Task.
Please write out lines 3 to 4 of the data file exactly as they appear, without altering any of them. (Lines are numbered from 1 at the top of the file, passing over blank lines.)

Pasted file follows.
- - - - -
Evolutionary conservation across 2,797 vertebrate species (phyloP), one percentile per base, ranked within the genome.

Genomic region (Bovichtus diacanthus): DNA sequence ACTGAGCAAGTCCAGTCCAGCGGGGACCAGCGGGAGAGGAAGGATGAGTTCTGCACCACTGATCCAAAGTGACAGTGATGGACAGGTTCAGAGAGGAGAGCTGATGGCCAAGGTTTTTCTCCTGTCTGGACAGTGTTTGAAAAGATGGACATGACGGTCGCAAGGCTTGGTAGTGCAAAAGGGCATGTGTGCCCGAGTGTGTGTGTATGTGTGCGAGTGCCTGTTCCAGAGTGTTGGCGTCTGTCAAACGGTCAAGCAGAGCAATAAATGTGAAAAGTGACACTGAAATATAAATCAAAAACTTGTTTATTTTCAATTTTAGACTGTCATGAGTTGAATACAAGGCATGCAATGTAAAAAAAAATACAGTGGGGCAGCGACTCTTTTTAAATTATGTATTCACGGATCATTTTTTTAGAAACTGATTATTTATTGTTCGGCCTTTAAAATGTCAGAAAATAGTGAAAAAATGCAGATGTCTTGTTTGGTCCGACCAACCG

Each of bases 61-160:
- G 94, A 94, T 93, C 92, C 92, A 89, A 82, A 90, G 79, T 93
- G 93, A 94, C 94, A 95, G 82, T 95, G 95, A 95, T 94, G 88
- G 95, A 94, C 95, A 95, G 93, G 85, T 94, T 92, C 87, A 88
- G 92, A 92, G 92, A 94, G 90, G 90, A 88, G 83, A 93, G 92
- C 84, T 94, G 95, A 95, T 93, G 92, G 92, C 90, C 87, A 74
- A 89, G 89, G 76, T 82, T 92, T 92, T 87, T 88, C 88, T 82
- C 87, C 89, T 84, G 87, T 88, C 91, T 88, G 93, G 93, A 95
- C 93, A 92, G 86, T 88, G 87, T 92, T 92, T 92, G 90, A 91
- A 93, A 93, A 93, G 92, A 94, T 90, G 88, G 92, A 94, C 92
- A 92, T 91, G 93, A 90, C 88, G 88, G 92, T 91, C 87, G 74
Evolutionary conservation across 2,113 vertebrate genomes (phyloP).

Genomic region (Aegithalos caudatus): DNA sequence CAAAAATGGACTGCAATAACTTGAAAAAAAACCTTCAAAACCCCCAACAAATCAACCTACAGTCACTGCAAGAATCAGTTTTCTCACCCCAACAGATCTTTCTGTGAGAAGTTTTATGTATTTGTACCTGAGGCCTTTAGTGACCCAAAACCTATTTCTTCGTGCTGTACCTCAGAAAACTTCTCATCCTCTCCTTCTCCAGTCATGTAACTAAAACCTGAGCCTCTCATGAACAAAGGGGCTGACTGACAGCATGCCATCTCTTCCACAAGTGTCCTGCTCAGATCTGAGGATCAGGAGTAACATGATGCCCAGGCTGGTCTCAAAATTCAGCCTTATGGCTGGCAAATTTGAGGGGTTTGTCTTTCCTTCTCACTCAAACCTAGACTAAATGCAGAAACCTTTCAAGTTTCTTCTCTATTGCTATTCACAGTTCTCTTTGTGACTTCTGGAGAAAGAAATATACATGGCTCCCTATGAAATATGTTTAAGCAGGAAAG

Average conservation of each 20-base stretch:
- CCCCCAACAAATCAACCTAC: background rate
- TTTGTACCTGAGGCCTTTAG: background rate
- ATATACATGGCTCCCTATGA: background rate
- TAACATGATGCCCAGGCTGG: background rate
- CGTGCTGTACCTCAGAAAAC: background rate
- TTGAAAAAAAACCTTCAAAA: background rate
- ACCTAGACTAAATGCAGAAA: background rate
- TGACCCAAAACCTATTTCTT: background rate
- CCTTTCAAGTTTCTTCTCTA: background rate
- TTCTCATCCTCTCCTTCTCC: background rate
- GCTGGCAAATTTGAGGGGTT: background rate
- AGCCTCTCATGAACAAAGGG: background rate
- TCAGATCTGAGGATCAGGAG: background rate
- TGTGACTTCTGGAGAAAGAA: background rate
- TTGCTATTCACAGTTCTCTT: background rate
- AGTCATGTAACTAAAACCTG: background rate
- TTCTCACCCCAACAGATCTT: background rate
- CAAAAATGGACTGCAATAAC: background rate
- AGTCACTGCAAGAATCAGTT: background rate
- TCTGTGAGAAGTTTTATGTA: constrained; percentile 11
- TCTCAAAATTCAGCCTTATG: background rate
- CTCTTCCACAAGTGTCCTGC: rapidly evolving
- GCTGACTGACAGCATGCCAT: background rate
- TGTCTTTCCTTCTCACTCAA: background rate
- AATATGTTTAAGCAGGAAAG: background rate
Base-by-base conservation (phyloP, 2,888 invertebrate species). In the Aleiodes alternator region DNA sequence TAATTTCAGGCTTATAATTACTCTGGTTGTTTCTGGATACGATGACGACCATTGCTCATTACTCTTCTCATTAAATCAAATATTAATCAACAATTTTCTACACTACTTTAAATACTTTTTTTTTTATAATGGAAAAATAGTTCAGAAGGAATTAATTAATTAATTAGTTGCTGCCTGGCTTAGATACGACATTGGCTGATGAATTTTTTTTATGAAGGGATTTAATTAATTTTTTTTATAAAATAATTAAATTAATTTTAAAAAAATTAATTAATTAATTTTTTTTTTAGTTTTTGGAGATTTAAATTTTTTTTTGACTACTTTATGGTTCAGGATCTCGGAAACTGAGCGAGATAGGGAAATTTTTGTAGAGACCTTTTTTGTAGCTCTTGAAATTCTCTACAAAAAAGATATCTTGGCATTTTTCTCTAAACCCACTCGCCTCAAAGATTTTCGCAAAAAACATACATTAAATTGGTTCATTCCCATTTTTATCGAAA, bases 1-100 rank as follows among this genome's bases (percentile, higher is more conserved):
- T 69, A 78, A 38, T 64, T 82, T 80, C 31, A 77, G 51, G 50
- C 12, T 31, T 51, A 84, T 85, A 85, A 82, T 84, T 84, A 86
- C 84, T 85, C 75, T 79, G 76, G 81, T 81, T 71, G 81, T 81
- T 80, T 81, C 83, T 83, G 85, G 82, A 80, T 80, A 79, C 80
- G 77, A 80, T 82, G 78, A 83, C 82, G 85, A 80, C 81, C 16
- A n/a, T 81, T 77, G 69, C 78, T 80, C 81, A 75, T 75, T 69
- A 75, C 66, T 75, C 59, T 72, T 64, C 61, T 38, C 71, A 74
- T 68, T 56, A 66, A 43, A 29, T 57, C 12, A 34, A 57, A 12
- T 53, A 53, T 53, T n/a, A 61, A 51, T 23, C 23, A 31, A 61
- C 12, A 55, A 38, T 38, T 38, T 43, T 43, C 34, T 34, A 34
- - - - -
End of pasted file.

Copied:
Each of bases 61-160:
- G 94, A 94, T 93, C 92, C 92, A 89, A 82, A 90, G 79, T 93